Re: Any active tethered satellites?

From: Alain Figer via Seesat-l <seesat-l_at_satobs.org>
Date: Sun, 29 Oct 2017 12:42:49 +0100
According to Wikipedia the list of the tethered missions is the following :


   - 2Tether flights on human space missions
   <https://en.wikipedia.org/wiki/Space_tether_missions#Tether_flights_on_human_space_missions>
      - 2.1Gemini 11
      <https://en.wikipedia.org/wiki/Space_tether_missions#Gemini_11>
      - 2.2Shuttle TSS missions
      <https://en.wikipedia.org/wiki/Space_tether_missions#Shuttle_TSS_missions>
         - 2.2.1TSS-1 mission
         <https://en.wikipedia.org/wiki/Space_tether_missions#TSS-1_mission>
         - 2.2.2TSS-1R mission
         <https://en.wikipedia.org/wiki/Space_tether_missions#TSS-1R_mission>
      - 3Tethers on satellite missions
   <https://en.wikipedia.org/wiki/Space_tether_missions#Tethers_on_satellite_missions>
      - 3.1Yo-Yo Despin
      <https://en.wikipedia.org/wiki/Space_tether_missions#Yo-Yo_Despin>
      - 3.2NASA Small Expendable Deployer System Experiments
      <https://en.wikipedia.org/wiki/Space_tether_missions#NASA_Small_Expendable_Deployer_System_Experiments>
         - 3.2.1SEDS I
         <https://en.wikipedia.org/wiki/Space_tether_missions#SEDS_I>
         - 3.2.2SEDS II
         <https://en.wikipedia.org/wiki/Space_tether_missions#SEDS_II>
         - 3.2.3PMG
         <https://en.wikipedia.org/wiki/Space_tether_missions#PMG>
      - 3.3NRL TiPS and ATEx Experiments
      <https://en.wikipedia.org/wiki/Space_tether_missions#NRL_TiPS_and_ATEx_Experiments>
         - 3.3.1TiPS
         <https://en.wikipedia.org/wiki/Space_tether_missions#TiPS>
         - 3.3.2ATEx
         <https://en.wikipedia.org/wiki/Space_tether_missions#ATEx>
      - 3.4Young Engineers' Satellite (YES)
      <https://en.wikipedia.org/wiki/Space_tether_missions#Young_Engineers.27_Satellite_.28YES.29>
         - 3.4.1YES
         <https://en.wikipedia.org/wiki/Space_tether_missions#YES>
         - 3.4.2YES2
         <https://en.wikipedia.org/wiki/Space_tether_missions#YES2>
      - 3.5KITE Experiment
      <https://en.wikipedia.org/wiki/Space_tether_missions#KITE_Experiment>
      - 3.6CubeSat Tether Missions
      <https://en.wikipedia.org/wiki/Space_tether_missions#CubeSat_Tether_Missions>
         - 3.6.1MAST
         <https://en.wikipedia.org/wiki/Space_tether_missions#MAST>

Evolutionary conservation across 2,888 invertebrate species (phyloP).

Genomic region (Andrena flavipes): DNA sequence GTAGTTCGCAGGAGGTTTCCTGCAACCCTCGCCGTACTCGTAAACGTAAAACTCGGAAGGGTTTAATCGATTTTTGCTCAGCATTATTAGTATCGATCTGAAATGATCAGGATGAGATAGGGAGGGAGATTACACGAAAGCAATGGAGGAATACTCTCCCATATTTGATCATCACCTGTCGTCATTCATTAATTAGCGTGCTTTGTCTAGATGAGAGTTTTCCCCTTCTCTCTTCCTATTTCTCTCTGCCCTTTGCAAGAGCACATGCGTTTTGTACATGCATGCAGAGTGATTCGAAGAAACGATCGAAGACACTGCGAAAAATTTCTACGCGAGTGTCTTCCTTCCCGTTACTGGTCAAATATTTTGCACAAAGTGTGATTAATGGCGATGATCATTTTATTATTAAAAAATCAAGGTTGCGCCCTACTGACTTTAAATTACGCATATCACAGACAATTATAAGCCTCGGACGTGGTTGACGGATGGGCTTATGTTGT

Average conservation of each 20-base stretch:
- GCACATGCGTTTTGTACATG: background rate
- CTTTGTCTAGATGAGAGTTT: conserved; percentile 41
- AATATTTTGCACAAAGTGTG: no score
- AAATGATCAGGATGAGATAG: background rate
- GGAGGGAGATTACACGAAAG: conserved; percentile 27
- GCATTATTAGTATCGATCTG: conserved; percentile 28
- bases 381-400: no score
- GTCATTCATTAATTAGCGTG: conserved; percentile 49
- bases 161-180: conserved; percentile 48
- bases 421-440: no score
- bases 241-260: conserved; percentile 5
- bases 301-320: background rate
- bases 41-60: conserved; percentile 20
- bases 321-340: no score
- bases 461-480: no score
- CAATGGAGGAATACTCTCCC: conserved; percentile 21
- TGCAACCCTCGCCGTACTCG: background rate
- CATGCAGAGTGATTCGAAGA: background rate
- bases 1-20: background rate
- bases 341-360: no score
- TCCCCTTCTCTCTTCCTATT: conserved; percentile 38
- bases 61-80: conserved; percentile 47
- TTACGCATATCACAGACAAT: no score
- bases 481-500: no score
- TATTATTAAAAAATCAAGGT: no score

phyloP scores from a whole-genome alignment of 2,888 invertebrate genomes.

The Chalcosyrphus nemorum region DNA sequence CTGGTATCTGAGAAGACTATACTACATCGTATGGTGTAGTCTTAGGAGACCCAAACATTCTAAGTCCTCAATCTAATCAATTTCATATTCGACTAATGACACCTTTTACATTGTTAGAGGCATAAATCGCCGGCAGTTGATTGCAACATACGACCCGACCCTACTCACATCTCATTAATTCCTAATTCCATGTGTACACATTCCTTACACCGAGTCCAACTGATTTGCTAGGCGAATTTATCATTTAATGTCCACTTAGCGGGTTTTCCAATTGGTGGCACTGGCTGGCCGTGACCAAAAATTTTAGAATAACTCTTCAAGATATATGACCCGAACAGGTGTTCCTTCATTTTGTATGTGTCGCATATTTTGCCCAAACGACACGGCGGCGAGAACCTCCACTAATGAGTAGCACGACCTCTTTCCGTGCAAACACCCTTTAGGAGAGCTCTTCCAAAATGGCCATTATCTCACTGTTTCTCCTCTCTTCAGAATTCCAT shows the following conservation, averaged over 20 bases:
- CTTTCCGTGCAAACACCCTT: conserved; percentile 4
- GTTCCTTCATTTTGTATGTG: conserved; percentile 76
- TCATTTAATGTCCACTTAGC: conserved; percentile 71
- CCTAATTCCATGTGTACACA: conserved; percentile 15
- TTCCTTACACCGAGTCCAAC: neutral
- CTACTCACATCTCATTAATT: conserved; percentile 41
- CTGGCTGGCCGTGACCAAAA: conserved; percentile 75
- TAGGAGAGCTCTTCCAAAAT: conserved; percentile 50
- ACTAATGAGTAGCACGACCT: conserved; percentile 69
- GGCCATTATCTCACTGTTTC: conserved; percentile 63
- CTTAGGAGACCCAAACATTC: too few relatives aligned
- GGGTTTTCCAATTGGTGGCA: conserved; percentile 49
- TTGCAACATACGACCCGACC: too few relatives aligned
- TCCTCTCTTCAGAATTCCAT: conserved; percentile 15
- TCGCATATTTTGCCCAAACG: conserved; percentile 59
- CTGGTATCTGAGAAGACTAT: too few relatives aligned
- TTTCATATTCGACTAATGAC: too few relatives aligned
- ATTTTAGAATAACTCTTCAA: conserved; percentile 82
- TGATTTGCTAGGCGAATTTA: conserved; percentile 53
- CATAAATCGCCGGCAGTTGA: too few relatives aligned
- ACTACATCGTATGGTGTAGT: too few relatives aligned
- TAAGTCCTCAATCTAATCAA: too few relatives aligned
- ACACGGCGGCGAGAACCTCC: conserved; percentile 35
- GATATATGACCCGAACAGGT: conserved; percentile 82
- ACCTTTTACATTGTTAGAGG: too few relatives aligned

- 3.6.2STARS
         <https://en.wikipedia.org/wiki/Space_tether_missions#STARS>
         - 3.6.3STARS-II
         <https://en.wikipedia.org/wiki/Space_tether_missions#STARS-II>
         - 3.6.4ESTCube-1
         <https://en.wikipedia.org/wiki/Space_tether_missions#ESTCube-1>
      - 4Sounding rocket flights
   <https://en.wikipedia.org/wiki/Space_tether_missions#Sounding_rocket_flights>
      - 4.1CHARGE 2
      <https://en.wikipedia.org/wiki/Space_tether_missions#CHARGE_2>
      - 4.2OEDIPUS
      <https://en.wikipedia.org/wiki/Space_tether_missions#OEDIPUS>
      - 4.3T-Rex <https://en.wikipedia.org/wiki/Space_tether_missions#T-Rex>
   - 5Proposed and future missions
   <https://en.wikipedia.org/wiki/Space_tether_missions#Proposed_and_future_missions>
      - 5.1ProSEDS
      <https://en.wikipedia.org/wiki/Space_tether_missions#ProSEDS>
      - 5.2STARS-C
      <https://en.wikipedia.org/wiki/Space_tether_missions#STARS-C>
      - 5.3CubeSat technology
      <https://en.wikipedia.org/wiki/Space_tether_missions#CubeSat_technology>
      - 5.4MiTEE


      Alain


2017-10-29 11:28 GMT+01:00 Björn Gimle via Seesat-l <seesat-l_at_satobs.org>:

> These two were launched separately, and should not be tethered.
>
> But according to predictions yesterday (for my location!) they were just 13
> km apart, and practically in the same orbits - cross-track separation +- 3
> km or so.
>
> NOSS 3-x satellites are 80-120 km apart, and their orbits intertwine, so
> they usually also have lateral separation.
>
> Attached spreadsheet is only useful near culmination, and is based on
> angular separation (measured by HeavenSat tool)
>
> (An better tool is Rob Matson's (16-bit?) COLA program)
>
> torsdag 26 oktober 2017 skrev Young, Brad via Seesat-l <
> seesat-l_at_satobs.org
> >:
>
> > Bob King said:
> > > I have a friend who saw something in the sky last night that sounds
> like
> > a tethered satellite mission. I used to enjoy watching TiPS with "Ralph"
> > and "Norton." Are there any active tethered satellites today?
> >
> > Could this have been TerraSAR-X and Tandem-X? Location and time?
> >
> > http://satobs.org/seesat/Oct-2017/0103.html
> >
> > Brad Young Visual:
> > Bright:20 x 80 Celestron binoculars
> > Dim:22" f/4.2 UC Obsession
> > COSPAR 8336 =TULSA1 +36.139208,-95.983429 660ft, 201m
> > COSPAR 8335 =TULSA2 +35.8311  -96.1411 1083ft, 330m
> > Remote Imaging:
> > 7779 32.92 -105.528 7000 Mayhill, New Mexico USA
> > 7778 -31.2733 149.0644 3400 Siding Spring, NSW, Australia
> > 7777 38.165653 -2.326735 5150 Nerpio, Spain
> > 7780 37.07 -119.4 4610 Auberry CA USA
> > 7782 -32.008 -116.135 984 Perth, WA, Australia
> > Numbers above and methods explained at: http://www.satobs.org/seesat/J
> > an-2015/0074.html
> >
> >
> >
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> >
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Received on Sun Oct 29 2017 - 06:43:28 UTC

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